The potential for increasing the vulnerability of people is more obvious, and heightened, in a humanitarian aid setting, but is a global risk for all of us whose data is being used. Digital technology has become mainstream in our organisations. We assume technology is neutral, without bias or power, and therefore assume more is always better.
In humanitarian and social organisations and public institutions, our default is to use technology or gather more data ‘because we can do it’ without thinking about the why or the implications of technology or examining the consequences of increased technology. While using technology has improved aspects of humanitarian work, it has also significantly increased the power imbalances and inequality.
There is an unclear relationship between our belief systems, ethics and decision making around creating and using technology, especially with the these organisations. Humanitarian agencies are using technology more and more to assert control over those without power by those with power. It appears moral, faith, and ethical standards are not being considered in decision-making around our creation and use of technology.
We focus on the technology and are distracted by the shiny toy, as Sean McDonald so wonderfully articulates in the recent CIGI article on technology theatre (if you prefer video, look here). Our focus on the technology (techno-centrism) has become a distraction from addressing the underlying issues of power and racism. In fact, it could be argued our focus on the technology has exacerbated the power imbalances.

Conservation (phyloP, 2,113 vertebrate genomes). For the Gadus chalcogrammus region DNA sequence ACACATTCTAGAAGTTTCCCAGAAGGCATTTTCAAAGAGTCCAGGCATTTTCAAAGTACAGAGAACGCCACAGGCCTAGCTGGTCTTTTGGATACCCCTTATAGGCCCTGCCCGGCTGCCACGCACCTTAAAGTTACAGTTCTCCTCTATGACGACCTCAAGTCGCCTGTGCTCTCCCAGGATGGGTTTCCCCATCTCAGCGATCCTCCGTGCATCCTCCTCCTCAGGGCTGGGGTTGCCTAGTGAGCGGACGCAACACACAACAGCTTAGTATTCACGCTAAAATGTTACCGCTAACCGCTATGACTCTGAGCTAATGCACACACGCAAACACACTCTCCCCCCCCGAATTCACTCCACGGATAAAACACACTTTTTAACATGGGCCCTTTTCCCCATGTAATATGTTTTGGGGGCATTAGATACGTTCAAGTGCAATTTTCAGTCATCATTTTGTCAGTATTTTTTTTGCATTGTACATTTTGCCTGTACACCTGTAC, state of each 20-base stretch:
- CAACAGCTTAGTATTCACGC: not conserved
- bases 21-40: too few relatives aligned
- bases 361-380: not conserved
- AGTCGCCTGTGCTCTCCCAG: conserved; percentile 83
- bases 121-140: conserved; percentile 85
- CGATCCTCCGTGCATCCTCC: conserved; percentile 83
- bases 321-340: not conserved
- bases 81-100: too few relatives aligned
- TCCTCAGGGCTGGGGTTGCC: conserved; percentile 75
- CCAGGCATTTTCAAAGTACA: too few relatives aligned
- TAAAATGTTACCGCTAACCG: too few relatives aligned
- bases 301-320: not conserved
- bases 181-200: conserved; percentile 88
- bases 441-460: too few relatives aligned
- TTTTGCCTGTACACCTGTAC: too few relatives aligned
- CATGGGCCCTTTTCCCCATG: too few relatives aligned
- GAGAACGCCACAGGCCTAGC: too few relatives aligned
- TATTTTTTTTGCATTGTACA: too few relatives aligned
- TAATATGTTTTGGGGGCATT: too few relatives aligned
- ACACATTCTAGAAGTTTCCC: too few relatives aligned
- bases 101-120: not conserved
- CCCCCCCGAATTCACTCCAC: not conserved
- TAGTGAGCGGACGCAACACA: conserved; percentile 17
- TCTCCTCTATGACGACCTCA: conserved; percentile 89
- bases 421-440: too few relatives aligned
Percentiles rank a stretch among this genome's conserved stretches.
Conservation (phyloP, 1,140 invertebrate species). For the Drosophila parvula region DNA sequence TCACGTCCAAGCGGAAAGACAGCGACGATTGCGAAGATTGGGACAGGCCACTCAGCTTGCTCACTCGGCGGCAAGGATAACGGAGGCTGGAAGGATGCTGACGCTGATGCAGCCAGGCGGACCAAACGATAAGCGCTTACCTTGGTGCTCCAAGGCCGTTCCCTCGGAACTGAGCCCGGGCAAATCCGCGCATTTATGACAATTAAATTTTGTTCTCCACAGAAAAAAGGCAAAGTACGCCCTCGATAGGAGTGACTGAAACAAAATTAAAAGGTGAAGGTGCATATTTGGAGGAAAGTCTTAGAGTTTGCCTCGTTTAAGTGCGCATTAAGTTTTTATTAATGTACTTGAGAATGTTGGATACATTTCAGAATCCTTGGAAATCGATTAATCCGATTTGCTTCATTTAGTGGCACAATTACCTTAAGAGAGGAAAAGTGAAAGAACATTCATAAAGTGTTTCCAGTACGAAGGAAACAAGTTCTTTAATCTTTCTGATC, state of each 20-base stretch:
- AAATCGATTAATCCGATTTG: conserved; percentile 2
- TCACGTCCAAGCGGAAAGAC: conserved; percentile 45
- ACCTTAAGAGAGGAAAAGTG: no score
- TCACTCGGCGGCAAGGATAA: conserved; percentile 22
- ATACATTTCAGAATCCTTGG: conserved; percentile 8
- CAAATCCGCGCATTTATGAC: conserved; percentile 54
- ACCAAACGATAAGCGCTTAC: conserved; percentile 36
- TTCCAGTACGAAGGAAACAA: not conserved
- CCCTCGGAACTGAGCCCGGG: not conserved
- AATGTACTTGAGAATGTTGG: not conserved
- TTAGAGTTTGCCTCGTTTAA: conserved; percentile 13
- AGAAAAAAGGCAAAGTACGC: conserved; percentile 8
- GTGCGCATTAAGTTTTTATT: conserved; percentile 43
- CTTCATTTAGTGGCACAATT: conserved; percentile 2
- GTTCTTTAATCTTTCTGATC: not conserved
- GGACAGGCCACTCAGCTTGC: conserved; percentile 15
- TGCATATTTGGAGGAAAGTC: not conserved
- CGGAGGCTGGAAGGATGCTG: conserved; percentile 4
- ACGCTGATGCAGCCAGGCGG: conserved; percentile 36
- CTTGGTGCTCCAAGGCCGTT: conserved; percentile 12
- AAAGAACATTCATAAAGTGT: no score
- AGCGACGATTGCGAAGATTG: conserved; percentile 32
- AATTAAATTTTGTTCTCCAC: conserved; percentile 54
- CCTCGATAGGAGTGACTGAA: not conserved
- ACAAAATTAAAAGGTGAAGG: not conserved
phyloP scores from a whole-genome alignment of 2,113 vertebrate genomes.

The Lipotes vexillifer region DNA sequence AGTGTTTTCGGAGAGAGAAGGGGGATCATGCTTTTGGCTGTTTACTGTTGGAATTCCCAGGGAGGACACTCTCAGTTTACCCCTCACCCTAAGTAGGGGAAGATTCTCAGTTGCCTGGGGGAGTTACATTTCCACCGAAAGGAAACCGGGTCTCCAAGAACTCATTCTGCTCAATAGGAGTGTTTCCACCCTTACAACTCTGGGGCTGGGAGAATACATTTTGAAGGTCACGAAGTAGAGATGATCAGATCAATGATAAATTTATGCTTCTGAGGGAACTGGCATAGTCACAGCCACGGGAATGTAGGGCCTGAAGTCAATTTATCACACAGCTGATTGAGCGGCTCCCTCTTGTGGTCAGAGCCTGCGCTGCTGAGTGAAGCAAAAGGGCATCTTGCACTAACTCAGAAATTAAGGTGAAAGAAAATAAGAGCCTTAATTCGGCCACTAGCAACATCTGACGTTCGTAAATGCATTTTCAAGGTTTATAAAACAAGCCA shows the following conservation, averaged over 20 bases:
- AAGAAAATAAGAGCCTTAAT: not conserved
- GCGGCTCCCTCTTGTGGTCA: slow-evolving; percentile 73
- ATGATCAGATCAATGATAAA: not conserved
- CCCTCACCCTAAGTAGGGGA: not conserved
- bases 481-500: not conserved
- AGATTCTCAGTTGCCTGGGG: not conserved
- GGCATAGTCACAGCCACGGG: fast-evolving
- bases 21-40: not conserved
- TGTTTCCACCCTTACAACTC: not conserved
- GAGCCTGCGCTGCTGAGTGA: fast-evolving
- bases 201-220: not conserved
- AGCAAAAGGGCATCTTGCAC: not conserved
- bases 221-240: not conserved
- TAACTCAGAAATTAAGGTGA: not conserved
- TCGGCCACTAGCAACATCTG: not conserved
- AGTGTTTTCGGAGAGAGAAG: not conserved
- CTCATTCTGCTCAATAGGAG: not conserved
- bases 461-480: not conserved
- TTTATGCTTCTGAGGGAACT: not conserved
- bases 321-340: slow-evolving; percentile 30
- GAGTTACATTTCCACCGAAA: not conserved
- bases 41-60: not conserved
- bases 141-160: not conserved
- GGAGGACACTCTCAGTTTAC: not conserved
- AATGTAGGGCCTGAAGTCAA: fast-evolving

When our focus is on technology, the discussions get relegated to the IT department because ‘I’m not a techie’. We abdicate our responsibilities. Technology is not objective and all algorithms are full of assumptions the engineers have made because they have to in order to get it to work. Those assumptions are decisions about power and bias.
When we abdicate our responsibilities of upholding the values of our organisations and the humanitarian principles, we tend to view technology as a practical means to an end. We forget digital is laden with values and principles too, some of which are not aligned to ours.
Too often we abdicate our responsibilities of having the hard, messy, slow discussions about power, racism, and patriarchy. And then wonder why technology has so much power. And perhaps we’ll no longer be needed.
Digital transformation is never about technology. It’s about power, principles, and whether or not we’ll address the patriarchy.